Photos .Courtesy of the National arts Centre
The NAC English Theatre is closing out their season with the musical “Belles Soeurs.” Based on the Michel Tremblay play, the book and lyrics are by Rene Richard Cyr who also directed, with the English book adapted by Brian Hill. The music is by Daniel Belanger with English lyrics, musical adaptation, and additional music by Neil Bartram.
Michel Tremblay’s play, first produced in 1973, has become a Canadian classic that has been produced all over the world in over 30 languages. It tells the story of Germaine, winner of one million trading stamps, and the stories of her friends and relatives who she has invited to a party to help paste the stamps into books. These are all Quebecois women, unhappy with their lot in life and uncomfortable with the changing times. Germaine’s daughter Linda wants to fit in with the new ways and bonds with Germaine’s estranged sister who works in a club. We gradually learn about all of their lives.
The majority of the songs are revelations of character. I found the most moving to be “My Traveling Salesman,” beautifully acted and sung by Lili Connor. Speaking of singing, all these ladies have terrific voices and the balance with the band is good, but the sound is a bit loud overall. A couple of songs, such as “In a Club” and “Ode to Bingo,” are just plain fun. The diction is great- we understand every lyric, even in the ensemble numbers.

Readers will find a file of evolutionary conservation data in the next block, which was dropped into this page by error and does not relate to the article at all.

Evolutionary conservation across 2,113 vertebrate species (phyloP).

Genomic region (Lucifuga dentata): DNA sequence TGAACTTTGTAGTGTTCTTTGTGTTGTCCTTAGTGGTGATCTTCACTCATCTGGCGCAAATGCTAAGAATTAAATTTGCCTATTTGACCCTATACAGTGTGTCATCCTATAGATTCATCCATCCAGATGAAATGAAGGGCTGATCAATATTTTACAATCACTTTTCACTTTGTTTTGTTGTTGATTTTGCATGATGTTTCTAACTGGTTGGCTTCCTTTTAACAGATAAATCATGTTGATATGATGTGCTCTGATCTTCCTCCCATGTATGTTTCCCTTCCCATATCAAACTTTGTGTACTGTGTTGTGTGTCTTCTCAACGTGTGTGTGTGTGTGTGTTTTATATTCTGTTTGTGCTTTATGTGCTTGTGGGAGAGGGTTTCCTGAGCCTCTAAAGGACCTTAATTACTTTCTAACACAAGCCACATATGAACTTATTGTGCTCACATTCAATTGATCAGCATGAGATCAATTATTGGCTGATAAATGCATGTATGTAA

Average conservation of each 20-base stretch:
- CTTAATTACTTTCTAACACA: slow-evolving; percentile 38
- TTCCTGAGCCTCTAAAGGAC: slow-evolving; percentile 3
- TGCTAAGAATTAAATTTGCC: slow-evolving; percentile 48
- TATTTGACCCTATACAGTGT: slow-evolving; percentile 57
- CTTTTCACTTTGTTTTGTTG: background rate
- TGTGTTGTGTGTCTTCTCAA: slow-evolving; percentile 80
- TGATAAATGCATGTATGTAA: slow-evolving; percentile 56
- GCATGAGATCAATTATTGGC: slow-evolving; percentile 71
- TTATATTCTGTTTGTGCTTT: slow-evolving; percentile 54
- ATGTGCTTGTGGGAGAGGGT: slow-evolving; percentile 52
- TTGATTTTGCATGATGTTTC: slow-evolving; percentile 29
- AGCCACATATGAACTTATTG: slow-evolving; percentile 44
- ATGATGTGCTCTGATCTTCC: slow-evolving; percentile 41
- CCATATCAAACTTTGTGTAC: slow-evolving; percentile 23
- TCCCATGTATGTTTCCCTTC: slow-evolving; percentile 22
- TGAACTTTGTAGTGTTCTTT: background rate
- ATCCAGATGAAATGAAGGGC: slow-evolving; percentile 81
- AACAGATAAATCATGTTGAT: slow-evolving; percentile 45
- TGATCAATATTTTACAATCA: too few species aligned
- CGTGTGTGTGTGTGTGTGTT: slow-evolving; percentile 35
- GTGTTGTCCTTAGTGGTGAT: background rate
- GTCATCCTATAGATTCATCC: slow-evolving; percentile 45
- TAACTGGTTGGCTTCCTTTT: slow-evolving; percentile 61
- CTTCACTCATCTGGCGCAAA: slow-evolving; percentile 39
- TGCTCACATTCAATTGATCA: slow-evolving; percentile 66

Chris Barillaro is responsible for the excellent orchestrations and musical direction. He also piano-conducts the first rate five piece band. They’re onstage behind scrim with the piano, bass, violin, cello, and woodwind doubler right and drums and percussion left. I enjoyed watching drummer Peter Colantonio during “It’s a Dull Life,” accompanying this song about housewifely drudgery on an assortment of pots, pans, and kitchen implements.
I’ve seen and enjoyed a few of Michel Tremblay’s plays but not “Les Belles Soeurs.” I would imagine, though, that in the play the characters are more fully fleshed out. There’s also a structural problem here in Act II. Pirette’s powerful ballad “Johnny” is back to back with another emotional ballad “Why,” which lessens the impact of both. By the way, Pirette, the excellent Genevieve Leclerc, sings that Johnny calls her old and fat. Well, there’s not an ounce of fat under her slinky black jumpsuit.
This tale of disillusioned women resonates strongly through both dialogue and song. The multi-level performances by the strong cast help us understand them in all their variety. The NAC has made a good choice to end their season.
“Belles Soeurs: The Musical” produced by Copa de Oro Productions (Montreal) & Segal Centre for Performing Arts (Montreal) presented by NAC English Theatre through May 14